One of the key tasks I was involved in during our recent stocktake was working on rationalising one of our library collections.
When the National Postal Museum merged with the Post Office Archives in the late 1990s, it bought its own library collection. This collection was boxed up and placed in our repository, since then little work has been done to make this material accessible.
In January 2011, during our last stocktake, these boxes were listed. This enabled us to get an idea of exactly what material was there, and plan how best to deal with it in future. As a result of this exercise a large number of duplicate publications were identified within this collection. These have been removed and disposed of over the past year.
During this year’s stocktake, the task was to identify material in the ‘philatelic library’ (the old National Postal Museum Library) which duplicated material held in our existing Search Room library, or in The Royal Mail Archive. This material has also been disposed of.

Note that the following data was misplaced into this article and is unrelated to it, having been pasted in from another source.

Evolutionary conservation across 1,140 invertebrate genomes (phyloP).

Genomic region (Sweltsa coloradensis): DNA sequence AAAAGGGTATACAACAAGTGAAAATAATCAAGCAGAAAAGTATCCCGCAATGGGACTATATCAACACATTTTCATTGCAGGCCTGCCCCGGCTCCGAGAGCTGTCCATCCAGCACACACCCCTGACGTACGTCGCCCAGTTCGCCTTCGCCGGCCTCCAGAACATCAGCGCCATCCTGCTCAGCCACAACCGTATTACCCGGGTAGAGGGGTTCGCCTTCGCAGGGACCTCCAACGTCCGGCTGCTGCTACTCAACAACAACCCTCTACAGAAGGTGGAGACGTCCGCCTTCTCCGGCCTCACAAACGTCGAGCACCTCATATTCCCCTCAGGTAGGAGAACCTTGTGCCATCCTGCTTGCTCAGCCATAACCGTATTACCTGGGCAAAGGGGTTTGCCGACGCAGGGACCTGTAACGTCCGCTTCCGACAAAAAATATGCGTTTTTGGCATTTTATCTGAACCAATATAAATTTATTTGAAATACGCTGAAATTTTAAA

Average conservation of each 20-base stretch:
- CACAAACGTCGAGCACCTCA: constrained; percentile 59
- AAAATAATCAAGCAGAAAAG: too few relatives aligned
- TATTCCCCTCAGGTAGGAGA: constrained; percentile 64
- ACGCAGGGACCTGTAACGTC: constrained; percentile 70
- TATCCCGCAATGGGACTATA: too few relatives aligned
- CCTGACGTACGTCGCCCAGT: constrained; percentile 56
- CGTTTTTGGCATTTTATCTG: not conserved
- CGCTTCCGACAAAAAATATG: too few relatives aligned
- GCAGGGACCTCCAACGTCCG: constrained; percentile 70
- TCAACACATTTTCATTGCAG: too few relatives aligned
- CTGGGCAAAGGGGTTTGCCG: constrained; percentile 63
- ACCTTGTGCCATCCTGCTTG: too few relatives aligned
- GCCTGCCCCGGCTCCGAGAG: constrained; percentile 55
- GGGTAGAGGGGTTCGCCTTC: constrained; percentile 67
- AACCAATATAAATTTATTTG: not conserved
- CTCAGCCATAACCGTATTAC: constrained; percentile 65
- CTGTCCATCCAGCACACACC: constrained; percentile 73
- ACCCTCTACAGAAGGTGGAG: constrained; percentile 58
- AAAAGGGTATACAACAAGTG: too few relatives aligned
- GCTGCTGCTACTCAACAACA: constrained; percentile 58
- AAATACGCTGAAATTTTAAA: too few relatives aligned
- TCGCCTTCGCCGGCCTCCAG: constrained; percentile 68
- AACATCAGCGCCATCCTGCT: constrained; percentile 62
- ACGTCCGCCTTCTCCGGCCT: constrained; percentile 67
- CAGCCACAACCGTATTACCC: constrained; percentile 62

This task has a number of benefits. It has created space in our repository area, something which is always at a premium. It has also helped us gain more of an understanding of the ‘philatelic library’ and how it relates to our other holdings.
Over the next year we will review the remaining material in the ‘philatelic material’ to ensure that it remains relevant for our users. Ultimately we hope to fully integrate this material into our Search Room library and make it accessible via our online catalogue. The work during our recent stocktake was one step towards this.
Stocktake is now over and the Search Room reopened to the public on 28 May, and significant progress was made during stocktake in a number of key areas. These have included the removal of duplicate material across a number of collections (including our own in house filing systems), rehousing photographic material to archival standards, ensuring that records are transferred to appropriate repositories, and auditing the second review files. Some tasks are simply too big to complete in a fortnight, but a concerted burst of attention on these activities can help lay the groundwork for ongoing work over the coming months. All tasks have contributed to getting the collections in good condition to move to our new postal museum, and many will also be of benefit to our users in the shorter term. We appreciate the inconvenience that this closure causes, but hope that these blog posts have provided some insight into why it is necessary. We would like to take this opportunity to thank all our users for their patience over the last couple of weeks.
Helen Dafter – Archivist